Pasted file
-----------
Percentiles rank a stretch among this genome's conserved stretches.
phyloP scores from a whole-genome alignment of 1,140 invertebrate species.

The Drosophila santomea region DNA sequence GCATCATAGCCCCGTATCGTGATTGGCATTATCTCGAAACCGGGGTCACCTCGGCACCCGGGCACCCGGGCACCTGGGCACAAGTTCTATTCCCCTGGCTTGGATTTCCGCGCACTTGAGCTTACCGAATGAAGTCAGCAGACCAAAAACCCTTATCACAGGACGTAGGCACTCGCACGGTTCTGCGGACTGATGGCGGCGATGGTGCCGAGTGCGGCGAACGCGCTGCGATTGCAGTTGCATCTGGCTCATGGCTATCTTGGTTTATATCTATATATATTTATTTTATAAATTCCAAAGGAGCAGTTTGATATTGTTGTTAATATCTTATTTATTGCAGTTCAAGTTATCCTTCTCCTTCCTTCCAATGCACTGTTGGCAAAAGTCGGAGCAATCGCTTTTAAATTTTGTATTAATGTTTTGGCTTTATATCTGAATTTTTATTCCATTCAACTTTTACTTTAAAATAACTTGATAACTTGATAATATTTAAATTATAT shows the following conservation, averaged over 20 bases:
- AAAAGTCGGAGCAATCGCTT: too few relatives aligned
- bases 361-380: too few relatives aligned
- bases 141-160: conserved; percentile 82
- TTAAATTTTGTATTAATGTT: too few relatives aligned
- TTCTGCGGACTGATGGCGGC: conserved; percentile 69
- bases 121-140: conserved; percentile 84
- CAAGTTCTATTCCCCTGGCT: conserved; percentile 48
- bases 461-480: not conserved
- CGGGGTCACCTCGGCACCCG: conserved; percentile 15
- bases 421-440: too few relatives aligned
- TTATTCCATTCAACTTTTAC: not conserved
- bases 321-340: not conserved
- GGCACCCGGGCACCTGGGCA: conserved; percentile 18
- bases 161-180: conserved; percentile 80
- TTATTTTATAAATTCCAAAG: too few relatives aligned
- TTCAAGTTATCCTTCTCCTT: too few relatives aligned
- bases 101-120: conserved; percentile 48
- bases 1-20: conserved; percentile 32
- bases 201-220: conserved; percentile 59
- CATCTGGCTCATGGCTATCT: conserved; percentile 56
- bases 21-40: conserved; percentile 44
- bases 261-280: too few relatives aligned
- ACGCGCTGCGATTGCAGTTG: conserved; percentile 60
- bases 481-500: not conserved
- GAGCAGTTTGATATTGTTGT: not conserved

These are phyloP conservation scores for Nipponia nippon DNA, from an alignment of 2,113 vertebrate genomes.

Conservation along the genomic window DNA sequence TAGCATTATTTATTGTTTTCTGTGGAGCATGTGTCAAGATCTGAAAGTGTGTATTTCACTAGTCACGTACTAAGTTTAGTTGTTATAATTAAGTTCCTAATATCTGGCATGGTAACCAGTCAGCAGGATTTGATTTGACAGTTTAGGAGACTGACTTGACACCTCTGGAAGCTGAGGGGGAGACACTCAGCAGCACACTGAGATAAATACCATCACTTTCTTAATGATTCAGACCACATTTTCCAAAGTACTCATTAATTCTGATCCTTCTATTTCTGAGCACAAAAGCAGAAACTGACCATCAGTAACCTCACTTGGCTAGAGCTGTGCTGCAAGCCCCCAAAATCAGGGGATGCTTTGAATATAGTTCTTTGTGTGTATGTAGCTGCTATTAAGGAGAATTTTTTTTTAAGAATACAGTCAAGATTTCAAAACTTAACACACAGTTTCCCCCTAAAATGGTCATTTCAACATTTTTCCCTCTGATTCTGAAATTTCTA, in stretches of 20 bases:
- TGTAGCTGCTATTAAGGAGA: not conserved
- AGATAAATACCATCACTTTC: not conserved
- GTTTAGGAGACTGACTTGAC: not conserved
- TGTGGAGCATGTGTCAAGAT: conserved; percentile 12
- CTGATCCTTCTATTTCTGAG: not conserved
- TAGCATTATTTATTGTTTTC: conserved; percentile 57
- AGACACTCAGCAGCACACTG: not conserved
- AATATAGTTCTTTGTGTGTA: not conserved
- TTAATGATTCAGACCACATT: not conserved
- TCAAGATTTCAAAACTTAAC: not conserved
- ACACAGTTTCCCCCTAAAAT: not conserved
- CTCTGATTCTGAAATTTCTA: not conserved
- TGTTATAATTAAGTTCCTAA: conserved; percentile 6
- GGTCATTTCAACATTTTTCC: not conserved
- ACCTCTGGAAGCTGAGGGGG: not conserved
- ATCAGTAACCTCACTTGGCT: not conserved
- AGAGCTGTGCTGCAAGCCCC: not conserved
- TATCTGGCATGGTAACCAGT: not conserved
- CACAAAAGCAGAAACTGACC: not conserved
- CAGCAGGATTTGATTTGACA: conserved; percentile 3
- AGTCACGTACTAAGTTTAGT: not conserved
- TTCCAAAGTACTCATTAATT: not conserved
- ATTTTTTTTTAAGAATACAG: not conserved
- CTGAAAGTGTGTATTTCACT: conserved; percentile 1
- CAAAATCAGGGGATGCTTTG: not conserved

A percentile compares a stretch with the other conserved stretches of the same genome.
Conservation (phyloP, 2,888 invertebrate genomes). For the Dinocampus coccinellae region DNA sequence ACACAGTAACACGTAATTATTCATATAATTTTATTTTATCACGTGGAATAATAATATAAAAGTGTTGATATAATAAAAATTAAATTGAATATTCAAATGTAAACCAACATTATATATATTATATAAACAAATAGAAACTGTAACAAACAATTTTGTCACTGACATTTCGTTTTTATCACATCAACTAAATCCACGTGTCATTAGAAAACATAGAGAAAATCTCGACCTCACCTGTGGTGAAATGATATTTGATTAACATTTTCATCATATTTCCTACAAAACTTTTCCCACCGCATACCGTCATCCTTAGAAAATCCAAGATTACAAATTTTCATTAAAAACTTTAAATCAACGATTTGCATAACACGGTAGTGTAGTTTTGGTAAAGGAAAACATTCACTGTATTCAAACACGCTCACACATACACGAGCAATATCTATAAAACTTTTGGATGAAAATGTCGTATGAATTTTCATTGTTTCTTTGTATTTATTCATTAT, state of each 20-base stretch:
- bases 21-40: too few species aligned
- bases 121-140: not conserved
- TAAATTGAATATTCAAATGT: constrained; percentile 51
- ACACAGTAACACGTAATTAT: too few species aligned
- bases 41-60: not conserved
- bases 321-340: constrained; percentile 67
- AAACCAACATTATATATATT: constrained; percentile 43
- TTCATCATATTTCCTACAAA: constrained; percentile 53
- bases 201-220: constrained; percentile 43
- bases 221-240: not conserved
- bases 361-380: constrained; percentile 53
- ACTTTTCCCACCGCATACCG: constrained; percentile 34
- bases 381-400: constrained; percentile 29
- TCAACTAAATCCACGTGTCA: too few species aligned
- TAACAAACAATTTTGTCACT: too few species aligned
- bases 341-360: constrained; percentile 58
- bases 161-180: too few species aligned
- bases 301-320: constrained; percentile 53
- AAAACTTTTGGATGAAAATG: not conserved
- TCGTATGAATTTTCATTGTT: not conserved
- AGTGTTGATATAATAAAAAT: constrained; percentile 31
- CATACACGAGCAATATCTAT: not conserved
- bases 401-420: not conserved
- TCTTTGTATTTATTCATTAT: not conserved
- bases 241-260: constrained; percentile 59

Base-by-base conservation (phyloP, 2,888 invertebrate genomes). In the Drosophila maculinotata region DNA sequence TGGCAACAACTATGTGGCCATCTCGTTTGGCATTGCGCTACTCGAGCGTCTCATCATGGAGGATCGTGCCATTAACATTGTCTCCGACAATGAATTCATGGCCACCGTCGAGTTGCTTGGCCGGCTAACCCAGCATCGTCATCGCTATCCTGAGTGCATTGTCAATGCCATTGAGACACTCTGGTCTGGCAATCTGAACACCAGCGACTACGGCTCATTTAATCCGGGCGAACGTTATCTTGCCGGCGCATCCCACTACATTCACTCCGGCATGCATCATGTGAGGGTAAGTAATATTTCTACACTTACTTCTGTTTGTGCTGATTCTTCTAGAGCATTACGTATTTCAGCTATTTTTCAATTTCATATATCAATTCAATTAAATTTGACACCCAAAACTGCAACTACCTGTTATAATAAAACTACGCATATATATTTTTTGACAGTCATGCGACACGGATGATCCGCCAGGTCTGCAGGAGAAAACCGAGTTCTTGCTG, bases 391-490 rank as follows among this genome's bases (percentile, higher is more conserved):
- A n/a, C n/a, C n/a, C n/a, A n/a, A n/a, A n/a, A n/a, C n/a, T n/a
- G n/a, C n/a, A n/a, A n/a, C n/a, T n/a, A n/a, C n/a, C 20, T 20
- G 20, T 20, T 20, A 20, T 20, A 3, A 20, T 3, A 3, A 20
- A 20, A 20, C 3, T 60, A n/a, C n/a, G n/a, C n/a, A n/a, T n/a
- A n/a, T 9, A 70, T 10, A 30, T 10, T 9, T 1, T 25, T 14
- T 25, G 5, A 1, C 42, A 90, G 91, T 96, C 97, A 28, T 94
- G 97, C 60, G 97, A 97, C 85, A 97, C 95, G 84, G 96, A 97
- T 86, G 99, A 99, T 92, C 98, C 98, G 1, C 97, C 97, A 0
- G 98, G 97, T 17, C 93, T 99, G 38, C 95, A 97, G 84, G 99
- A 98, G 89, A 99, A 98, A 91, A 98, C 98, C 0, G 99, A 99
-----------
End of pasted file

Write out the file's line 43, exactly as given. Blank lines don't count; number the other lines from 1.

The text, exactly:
- TGTTATAATTAAGTTCCTAA: conserved; percentile 6